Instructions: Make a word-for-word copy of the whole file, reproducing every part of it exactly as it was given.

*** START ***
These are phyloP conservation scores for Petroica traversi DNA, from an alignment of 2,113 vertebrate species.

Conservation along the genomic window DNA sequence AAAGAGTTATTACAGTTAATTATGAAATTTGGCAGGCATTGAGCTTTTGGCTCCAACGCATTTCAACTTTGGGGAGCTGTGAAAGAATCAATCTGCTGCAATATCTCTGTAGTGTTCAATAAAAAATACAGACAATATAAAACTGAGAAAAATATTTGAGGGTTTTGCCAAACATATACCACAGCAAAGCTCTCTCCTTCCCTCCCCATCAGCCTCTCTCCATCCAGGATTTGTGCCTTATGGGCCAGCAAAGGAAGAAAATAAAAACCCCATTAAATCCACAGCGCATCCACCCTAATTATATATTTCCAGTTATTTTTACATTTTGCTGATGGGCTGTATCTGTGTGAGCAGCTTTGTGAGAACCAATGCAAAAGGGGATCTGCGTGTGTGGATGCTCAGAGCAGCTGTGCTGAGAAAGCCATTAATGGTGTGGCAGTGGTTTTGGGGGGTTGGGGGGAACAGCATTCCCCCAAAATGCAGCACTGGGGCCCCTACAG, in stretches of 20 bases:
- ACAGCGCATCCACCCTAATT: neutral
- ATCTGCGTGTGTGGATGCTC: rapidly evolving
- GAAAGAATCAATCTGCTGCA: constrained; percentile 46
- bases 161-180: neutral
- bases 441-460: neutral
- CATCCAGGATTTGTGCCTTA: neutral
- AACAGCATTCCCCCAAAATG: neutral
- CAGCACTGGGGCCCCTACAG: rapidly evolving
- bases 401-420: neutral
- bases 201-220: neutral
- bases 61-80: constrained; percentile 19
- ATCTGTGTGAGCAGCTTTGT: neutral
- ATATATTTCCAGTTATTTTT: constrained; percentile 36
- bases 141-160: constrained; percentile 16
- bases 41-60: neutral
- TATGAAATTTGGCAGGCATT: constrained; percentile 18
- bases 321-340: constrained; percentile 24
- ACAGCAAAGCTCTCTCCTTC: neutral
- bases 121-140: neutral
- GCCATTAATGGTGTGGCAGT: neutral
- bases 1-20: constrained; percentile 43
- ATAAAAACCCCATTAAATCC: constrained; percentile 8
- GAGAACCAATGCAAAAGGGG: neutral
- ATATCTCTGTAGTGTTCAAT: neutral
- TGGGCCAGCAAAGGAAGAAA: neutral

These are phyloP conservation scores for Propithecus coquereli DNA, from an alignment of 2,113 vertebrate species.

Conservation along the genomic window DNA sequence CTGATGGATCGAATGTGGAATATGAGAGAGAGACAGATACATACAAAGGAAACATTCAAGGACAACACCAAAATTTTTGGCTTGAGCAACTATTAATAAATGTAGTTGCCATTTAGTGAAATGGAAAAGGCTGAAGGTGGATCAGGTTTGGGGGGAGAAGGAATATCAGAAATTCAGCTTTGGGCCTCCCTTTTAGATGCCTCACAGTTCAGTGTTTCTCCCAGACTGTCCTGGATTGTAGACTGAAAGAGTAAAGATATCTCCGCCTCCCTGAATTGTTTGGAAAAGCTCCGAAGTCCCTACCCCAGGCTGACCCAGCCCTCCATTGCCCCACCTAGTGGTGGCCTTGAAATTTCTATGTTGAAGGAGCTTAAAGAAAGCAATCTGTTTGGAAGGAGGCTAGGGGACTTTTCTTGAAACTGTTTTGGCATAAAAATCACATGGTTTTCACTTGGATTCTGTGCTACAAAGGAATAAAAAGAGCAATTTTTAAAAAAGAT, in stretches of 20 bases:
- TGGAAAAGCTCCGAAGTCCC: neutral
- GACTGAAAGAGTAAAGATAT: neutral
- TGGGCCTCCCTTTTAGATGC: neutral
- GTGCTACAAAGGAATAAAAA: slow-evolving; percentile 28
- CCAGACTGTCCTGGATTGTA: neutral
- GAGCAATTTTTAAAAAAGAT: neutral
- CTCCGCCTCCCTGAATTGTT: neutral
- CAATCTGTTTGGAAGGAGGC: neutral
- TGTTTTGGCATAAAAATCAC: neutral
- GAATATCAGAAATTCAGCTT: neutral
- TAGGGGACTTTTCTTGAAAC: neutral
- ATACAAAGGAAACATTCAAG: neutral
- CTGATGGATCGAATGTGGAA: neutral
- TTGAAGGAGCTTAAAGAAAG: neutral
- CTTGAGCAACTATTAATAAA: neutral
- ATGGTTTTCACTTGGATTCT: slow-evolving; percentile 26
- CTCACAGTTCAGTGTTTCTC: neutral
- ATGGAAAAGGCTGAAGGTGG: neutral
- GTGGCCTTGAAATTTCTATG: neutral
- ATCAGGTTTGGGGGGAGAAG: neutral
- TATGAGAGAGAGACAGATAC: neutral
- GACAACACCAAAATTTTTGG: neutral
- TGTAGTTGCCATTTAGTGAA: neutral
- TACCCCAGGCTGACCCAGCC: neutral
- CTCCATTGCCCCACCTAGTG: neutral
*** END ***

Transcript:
These are phyloP conservation scores for Petroica traversi DNA, from an alignment of 2,113 vertebrate species.

Conservation along the genomic window DNA sequence AAAGAGTTATTACAGTTAATTATGAAATTTGGCAGGCATTGAGCTTTTGGCTCCAACGCATTTCAACTTTGGGGAGCTGTGAAAGAATCAATCTGCTGCAATATCTCTGTAGTGTTCAATAAAAAATACAGACAATATAAAACTGAGAAAAATATTTGAGGGTTTTGCCAAACATATACCACAGCAAAGCTCTCTCCTTCCCTCCCCATCAGCCTCTCTCCATCCAGGATTTGTGCCTTATGGGCCAGCAAAGGAAGAAAATAAAAACCCCATTAAATCCACAGCGCATCCACCCTAATTATATATTTCCAGTTATTTTTACATTTTGCTGATGGGCTGTATCTGTGTGAGCAGCTTTGTGAGAACCAATGCAAAAGGGGATCTGCGTGTGTGGATGCTCAGAGCAGCTGTGCTGAGAAAGCCATTAATGGTGTGGCAGTGGTTTTGGGGGGTTGGGGGGAACAGCATTCCCCCAAAATGCAGCACTGGGGCCCCTACAG, in stretches of 20 bases:
- ACAGCGCATCCACCCTAATT: neutral
- ATCTGCGTGTGTGGATGCTC: rapidly evolving
- GAAAGAATCAATCTGCTGCA: constrained; percentile 46
- bases 161-180: neutral
- bases 441-460: neutral
- CATCCAGGATTTGTGCCTTA: neutral
- AACAGCATTCCCCCAAAATG: neutral
- CAGCACTGGGGCCCCTACAG: rapidly evolving
- bases 401-420: neutral
- bases 201-220: neutral
- bases 61-80: constrained; percentile 19
- ATCTGTGTGAGCAGCTTTGT: neutral
- ATATATTTCCAGTTATTTTT: constrained; percentile 36
- bases 141-160: constrained; percentile 16
- bases 41-60: neutral
- TATGAAATTTGGCAGGCATT: constrained; percentile 18
- bases 321-340: constrained; percentile 24
- ACAGCAAAGCTCTCTCCTTC: neutral
- bases 121-140: neutral
- GCCATTAATGGTGTGGCAGT: neutral
- bases 1-20: constrained; percentile 43
- ATAAAAACCCCATTAAATCC: constrained; percentile 8
- GAGAACCAATGCAAAAGGGG: neutral
- ATATCTCTGTAGTGTTCAAT: neutral
- TGGGCCAGCAAAGGAAGAAA: neutral

These are phyloP conservation scores for Propithecus coquereli DNA, from an alignment of 2,113 vertebrate species.

Conservation along the genomic window DNA sequence CTGATGGATCGAATGTGGAATATGAGAGAGAGACAGATACATACAAAGGAAACATTCAAGGACAACACCAAAATTTTTGGCTTGAGCAACTATTAATAAATGTAGTTGCCATTTAGTGAAATGGAAAAGGCTGAAGGTGGATCAGGTTTGGGGGGAGAAGGAATATCAGAAATTCAGCTTTGGGCCTCCCTTTTAGATGCCTCACAGTTCAGTGTTTCTCCCAGACTGTCCTGGATTGTAGACTGAAAGAGTAAAGATATCTCCGCCTCCCTGAATTGTTTGGAAAAGCTCCGAAGTCCCTACCCCAGGCTGACCCAGCCCTCCATTGCCCCACCTAGTGGTGGCCTTGAAATTTCTATGTTGAAGGAGCTTAAAGAAAGCAATCTGTTTGGAAGGAGGCTAGGGGACTTTTCTTGAAACTGTTTTGGCATAAAAATCACATGGTTTTCACTTGGATTCTGTGCTACAAAGGAATAAAAAGAGCAATTTTTAAAAAAGAT, in stretches of 20 bases:
- TGGAAAAGCTCCGAAGTCCC: neutral
- GACTGAAAGAGTAAAGATAT: neutral
- TGGGCCTCCCTTTTAGATGC: neutral
- GTGCTACAAAGGAATAAAAA: slow-evolving; percentile 28
- CCAGACTGTCCTGGATTGTA: neutral
- GAGCAATTTTTAAAAAAGAT: neutral
- CTCCGCCTCCCTGAATTGTT: neutral
- CAATCTGTTTGGAAGGAGGC: neutral
- TGTTTTGGCATAAAAATCAC: neutral
- GAATATCAGAAATTCAGCTT: neutral
- TAGGGGACTTTTCTTGAAAC: neutral
- ATACAAAGGAAACATTCAAG: neutral
- CTGATGGATCGAATGTGGAA: neutral
- TTGAAGGAGCTTAAAGAAAG: neutral
- CTTGAGCAACTATTAATAAA: neutral
- ATGGTTTTCACTTGGATTCT: slow-evolving; percentile 26
- CTCACAGTTCAGTGTTTCTC: neutral
- ATGGAAAAGGCTGAAGGTGG: neutral
- GTGGCCTTGAAATTTCTATG: neutral
- ATCAGGTTTGGGGGGAGAAG: neutral
- TATGAGAGAGAGACAGATAC: neutral
- GACAACACCAAAATTTTTGG: neutral
- TGTAGTTGCCATTTAGTGAA: neutral
- TACCCCAGGCTGACCCAGCC: neutral
- CTCCATTGCCCCACCTAGTG: neutral